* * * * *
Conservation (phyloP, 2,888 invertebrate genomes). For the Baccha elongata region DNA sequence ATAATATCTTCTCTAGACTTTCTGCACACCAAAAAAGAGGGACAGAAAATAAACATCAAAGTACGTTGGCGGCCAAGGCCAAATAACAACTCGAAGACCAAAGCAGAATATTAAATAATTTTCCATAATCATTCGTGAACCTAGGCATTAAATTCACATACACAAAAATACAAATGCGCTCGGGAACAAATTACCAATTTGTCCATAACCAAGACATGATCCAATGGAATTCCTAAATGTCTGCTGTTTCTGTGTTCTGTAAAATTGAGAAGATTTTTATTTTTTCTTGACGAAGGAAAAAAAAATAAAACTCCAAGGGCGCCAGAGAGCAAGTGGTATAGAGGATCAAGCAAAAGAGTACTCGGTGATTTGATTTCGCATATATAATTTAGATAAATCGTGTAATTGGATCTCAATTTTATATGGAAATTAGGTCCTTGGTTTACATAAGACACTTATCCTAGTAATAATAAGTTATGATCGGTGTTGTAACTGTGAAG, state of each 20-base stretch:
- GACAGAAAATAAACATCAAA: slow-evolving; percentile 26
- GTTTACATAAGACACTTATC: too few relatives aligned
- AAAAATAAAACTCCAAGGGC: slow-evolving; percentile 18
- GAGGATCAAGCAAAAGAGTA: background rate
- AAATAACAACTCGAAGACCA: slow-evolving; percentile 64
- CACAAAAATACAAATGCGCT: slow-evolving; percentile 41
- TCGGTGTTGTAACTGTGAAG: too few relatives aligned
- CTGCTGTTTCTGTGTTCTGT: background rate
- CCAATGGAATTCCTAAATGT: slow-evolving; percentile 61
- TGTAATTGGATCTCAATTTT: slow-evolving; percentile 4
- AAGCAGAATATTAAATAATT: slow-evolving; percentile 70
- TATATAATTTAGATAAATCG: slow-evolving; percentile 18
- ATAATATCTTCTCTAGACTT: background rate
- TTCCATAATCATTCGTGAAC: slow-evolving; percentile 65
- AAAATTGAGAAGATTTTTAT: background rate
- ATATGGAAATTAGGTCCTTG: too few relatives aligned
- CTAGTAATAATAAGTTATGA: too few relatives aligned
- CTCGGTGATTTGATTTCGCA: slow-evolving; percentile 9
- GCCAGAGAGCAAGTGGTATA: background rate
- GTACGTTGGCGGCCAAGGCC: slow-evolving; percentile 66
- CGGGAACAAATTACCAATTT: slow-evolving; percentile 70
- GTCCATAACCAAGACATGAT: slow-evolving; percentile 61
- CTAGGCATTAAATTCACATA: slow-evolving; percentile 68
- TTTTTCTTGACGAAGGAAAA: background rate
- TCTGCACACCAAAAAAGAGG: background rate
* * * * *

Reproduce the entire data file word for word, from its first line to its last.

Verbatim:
Conservation (phyloP, 2,888 invertebrate genomes). For the Baccha elongata region DNA sequence ATAATATCTTCTCTAGACTTTCTGCACACCAAAAAAGAGGGACAGAAAATAAACATCAAAGTACGTTGGCGGCCAAGGCCAAATAACAACTCGAAGACCAAAGCAGAATATTAAATAATTTTCCATAATCATTCGTGAACCTAGGCATTAAATTCACATACACAAAAATACAAATGCGCTCGGGAACAAATTACCAATTTGTCCATAACCAAGACATGATCCAATGGAATTCCTAAATGTCTGCTGTTTCTGTGTTCTGTAAAATTGAGAAGATTTTTATTTTTTCTTGACGAAGGAAAAAAAAATAAAACTCCAAGGGCGCCAGAGAGCAAGTGGTATAGAGGATCAAGCAAAAGAGTACTCGGTGATTTGATTTCGCATATATAATTTAGATAAATCGTGTAATTGGATCTCAATTTTATATGGAAATTAGGTCCTTGGTTTACATAAGACACTTATCCTAGTAATAATAAGTTATGATCGGTGTTGTAACTGTGAAG, state of each 20-base stretch:
- GACAGAAAATAAACATCAAA: slow-evolving; percentile 26
- GTTTACATAAGACACTTATC: too few relatives aligned
- AAAAATAAAACTCCAAGGGC: slow-evolving; percentile 18
- GAGGATCAAGCAAAAGAGTA: background rate
- AAATAACAACTCGAAGACCA: slow-evolving; percentile 64
- CACAAAAATACAAATGCGCT: slow-evolving; percentile 41
- TCGGTGTTGTAACTGTGAAG: too few relatives aligned
- CTGCTGTTTCTGTGTTCTGT: background rate
- CCAATGGAATTCCTAAATGT: slow-evolving; percentile 61
- TGTAATTGGATCTCAATTTT: slow-evolving; percentile 4
- AAGCAGAATATTAAATAATT: slow-evolving; percentile 70
- TATATAATTTAGATAAATCG: slow-evolving; percentile 18
- ATAATATCTTCTCTAGACTT: background rate
- TTCCATAATCATTCGTGAAC: slow-evolving; percentile 65
- AAAATTGAGAAGATTTTTAT: background rate
- ATATGGAAATTAGGTCCTTG: too few relatives aligned
- CTAGTAATAATAAGTTATGA: too few relatives aligned
- CTCGGTGATTTGATTTCGCA: slow-evolving; percentile 9
- GCCAGAGAGCAAGTGGTATA: background rate
- GTACGTTGGCGGCCAAGGCC: slow-evolving; percentile 66
- CGGGAACAAATTACCAATTT: slow-evolving; percentile 70
- GTCCATAACCAAGACATGAT: slow-evolving; percentile 61
- CTAGGCATTAAATTCACATA: slow-evolving; percentile 68
- TTTTTCTTGACGAAGGAAAA: background rate
- TCTGCACACCAAAAAAGAGG: background rate